I had replaced the Alcantara stock pads with Brainwavz sheepskin ones on the Shures, and I believe that the sound stage was improved in doing so (it goes to right in front of my eyes). I think this is mostly because the space between the driver and my ears had been increased, where they hadn't angled the driver like Focal does (and Focal sound stage is still not great). I also prefer the tonality when using sheepskin instead of the semi absorbing foam. The LCD-X has enormous leather ear pads, could improving the sound stage be the reason they had done that, making making the product heavier and more bulky? SRH1540 has a unique driver that isn't shared with any of their other models, and that is the only model I would recommend to anybody, especially since the Mylar driver in the SRH1840 has unacceptably high distortion in the mid bass.
As for the Stellia, I refuse to pay $3000 for any set of headphones. It may very well be that they are better than the Clears (and for twice the price, they should be), but I don't care. It may very well be that they use the same driver as the Utopias, in which case offering that in a closed back isn't exactly a game changing move.
I'm with ya.
Im a Boston - band Fan.
Tom S. is an incredibly talented thinker/designer and he created one of the best Pop- (kinda) Hard Rock albums, ever created (Boston), and basically created it as a one man band.
His "Rockman", and all the various versions of it, is still used by discerning studios all over the world.
The "chorus" sound he created inside his original Rockman, is still the gold standard....and of course his Distortion sound....... Its uniquely musical, yet very distorted...... I love it.
He did such an amazing job of making the original "Boston" sound...sound so good, with many greats songs of course....but the sound of the original tapes was so good that Eliiot Scheiner a producer/mixer/engineer. (Think all the Eagles best songs)......got the Master from Tom before Boston had a record deal with EPIC, dialed it up, listened to it, and gave it right back and told Tom....."you dont need my help, its perfect"......and yes it is.
I was happy when Tom decided to remaster 1&2 a few years ago, as HE did it with some help, instead of just giving the tapes to someone like Bob Ludwig and saying.....>"do what you do".
Tom knows best how Boston Music should sound, and so, he made sure it sounded as good as HE could make is sound, and the re-master of the first one is one of my fav Albums.
I would post a video from it here, so that the mods and a few other members can get upset that someone dared post music on a Headphone forum Thread, and not JUST on the music thread section. but i told one of the mods i would not do this....so, sorry, can't.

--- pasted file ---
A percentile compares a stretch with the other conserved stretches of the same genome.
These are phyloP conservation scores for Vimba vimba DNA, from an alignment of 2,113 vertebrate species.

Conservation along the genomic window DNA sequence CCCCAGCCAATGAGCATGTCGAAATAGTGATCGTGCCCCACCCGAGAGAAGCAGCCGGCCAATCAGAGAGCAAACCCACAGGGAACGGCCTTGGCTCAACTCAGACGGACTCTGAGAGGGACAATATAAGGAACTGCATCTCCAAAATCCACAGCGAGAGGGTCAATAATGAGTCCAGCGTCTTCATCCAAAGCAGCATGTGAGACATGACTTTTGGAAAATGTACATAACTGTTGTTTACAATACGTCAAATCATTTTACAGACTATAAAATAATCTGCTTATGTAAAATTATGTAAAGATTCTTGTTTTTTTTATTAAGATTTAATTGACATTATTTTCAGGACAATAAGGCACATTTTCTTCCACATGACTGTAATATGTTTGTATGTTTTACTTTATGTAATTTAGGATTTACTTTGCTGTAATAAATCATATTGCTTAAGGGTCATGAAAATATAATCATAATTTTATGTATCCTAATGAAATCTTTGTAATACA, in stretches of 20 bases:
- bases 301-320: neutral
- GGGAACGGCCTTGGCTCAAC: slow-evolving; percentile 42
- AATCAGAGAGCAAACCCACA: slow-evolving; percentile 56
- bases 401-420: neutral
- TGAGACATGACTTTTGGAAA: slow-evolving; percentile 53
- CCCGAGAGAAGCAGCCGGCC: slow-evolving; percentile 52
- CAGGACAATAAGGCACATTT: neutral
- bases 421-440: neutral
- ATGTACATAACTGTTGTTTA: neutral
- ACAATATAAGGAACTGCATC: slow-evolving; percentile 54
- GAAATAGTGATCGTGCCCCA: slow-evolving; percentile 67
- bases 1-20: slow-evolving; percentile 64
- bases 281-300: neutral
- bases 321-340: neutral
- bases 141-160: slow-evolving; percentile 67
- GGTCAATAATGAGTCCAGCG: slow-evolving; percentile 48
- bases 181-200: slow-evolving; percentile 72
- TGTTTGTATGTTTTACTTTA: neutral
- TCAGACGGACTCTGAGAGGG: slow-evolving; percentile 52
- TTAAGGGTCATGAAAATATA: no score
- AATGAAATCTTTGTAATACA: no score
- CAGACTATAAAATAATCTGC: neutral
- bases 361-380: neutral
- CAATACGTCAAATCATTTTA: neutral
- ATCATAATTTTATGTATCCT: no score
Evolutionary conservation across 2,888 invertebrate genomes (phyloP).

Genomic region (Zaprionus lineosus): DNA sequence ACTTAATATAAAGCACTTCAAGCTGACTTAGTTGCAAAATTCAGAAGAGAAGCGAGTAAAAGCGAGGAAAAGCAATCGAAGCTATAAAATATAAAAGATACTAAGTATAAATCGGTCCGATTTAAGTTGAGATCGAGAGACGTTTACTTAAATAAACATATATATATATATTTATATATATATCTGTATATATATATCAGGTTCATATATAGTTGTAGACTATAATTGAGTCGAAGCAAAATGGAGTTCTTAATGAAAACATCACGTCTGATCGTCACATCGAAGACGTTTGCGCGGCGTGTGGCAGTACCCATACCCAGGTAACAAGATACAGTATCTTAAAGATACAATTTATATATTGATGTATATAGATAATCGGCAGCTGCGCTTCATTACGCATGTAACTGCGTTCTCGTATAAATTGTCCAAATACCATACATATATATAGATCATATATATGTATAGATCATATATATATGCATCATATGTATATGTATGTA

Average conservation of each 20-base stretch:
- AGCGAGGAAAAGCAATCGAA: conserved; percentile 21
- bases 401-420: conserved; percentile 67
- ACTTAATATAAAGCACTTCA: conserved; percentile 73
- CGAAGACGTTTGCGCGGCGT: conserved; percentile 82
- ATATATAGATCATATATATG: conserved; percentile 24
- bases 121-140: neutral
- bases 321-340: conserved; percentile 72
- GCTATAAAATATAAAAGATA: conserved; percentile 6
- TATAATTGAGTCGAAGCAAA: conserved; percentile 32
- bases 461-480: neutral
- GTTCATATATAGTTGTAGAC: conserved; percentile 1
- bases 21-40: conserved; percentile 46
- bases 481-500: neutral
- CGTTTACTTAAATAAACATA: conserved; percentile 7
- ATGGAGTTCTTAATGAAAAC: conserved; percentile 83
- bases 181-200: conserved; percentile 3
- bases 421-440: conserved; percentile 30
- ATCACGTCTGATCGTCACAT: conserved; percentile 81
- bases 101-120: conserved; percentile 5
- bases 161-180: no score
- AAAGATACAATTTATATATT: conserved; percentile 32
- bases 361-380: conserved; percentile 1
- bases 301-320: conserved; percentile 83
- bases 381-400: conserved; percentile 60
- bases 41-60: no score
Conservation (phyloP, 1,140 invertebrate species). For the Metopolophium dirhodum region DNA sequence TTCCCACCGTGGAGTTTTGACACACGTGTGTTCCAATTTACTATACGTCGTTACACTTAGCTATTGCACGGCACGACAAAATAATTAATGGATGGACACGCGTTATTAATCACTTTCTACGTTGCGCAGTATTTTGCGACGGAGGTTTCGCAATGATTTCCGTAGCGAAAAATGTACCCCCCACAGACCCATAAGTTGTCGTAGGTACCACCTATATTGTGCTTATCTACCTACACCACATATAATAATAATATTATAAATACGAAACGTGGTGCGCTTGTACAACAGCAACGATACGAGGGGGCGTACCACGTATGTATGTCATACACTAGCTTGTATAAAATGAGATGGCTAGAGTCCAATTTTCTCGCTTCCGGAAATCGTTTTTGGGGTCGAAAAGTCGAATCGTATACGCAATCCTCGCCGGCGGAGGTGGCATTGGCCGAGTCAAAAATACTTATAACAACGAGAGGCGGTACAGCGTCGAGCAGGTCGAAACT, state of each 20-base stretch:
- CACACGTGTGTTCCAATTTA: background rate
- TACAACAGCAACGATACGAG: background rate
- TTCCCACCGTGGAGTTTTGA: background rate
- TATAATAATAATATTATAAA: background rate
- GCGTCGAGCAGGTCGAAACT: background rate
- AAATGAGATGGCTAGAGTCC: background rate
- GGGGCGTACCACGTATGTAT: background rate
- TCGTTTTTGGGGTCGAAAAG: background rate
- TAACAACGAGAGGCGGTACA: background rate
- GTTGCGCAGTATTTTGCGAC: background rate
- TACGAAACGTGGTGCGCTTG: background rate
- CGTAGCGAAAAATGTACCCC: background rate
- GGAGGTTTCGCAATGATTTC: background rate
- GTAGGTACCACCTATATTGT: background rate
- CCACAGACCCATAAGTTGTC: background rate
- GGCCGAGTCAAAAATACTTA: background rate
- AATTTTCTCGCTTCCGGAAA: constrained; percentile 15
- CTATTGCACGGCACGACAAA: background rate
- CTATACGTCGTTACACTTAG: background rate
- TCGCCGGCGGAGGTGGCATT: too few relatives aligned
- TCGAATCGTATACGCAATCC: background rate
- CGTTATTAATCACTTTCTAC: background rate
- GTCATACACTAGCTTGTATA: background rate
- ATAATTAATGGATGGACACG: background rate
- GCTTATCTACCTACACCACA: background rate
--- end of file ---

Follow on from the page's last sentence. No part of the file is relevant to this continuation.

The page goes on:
However.....Its kinda like i told one of the Mods here in a pm, when i was banned a year ago. (when they still allowed me to pm with other members)......."so, music posted in a video.... on a thread that is talking about headphones that are designed to be used for listening to MUSIC, is not allowed, unless its the "music" thread, only?
I have to admit that to me, this is about as unbelievable a rule as could ever be created for such a site as this..
Just my opinion..
Also, i have a Cavelli headphone amp, but its not the one you love....
And yes Focals (that i own) tend to be, not exactly warm sounding headphones. I don't currently own the Clear's, nor have i heard them, but, im sure they'll be a part of my Head-Fi's bio's page, at some point in the next 20 months.
I am a fan of the Audeze X's that you are speaking about. Yes, they are not light as a feather, but the weight is distributed well, and i actually like the way the feel on me..(stock pads).... Kinda like they hug your head.......is my opinion.
I use them as my context to evaluate all other "new" headphones i buy, as they have enough of a contemporary sound as well as a classic sound and enough of a natural presentation..... to work as my context guide.
Tho recently ive discovered that the Alara is also a good "context guide" for evaluation purposes, as its quite a natural sounding headphone, with some contemporary tone tuned into its sonic signature.
Tho, in general, i try to only listen to a "new" headphone purchase all by itself for a while, days, so that i can allow the gear to become how i hear music.
It takes a little time......, and at some point after im use to how it sounds, i'll then go to the LCD-Xs and then i know for certain what is going on....
I will say that the Ananda's, tone wise, sound wise, delivery of sound wise, soundstage wise.....are so diff from the LCD-Xs, that its been a new experience to try to access them..... Fun
The Quads are easy to access using the LCD-Xs, as in both cases, they sound similar in many regards, ....sort of "of the same family of sound", tho the Quads are more mid plentiful and don't extend their Trebles/Bass as far into the heights/heights, as do the "X's.
Nor do they need to, as the Quad has its own thing going on, and does it well.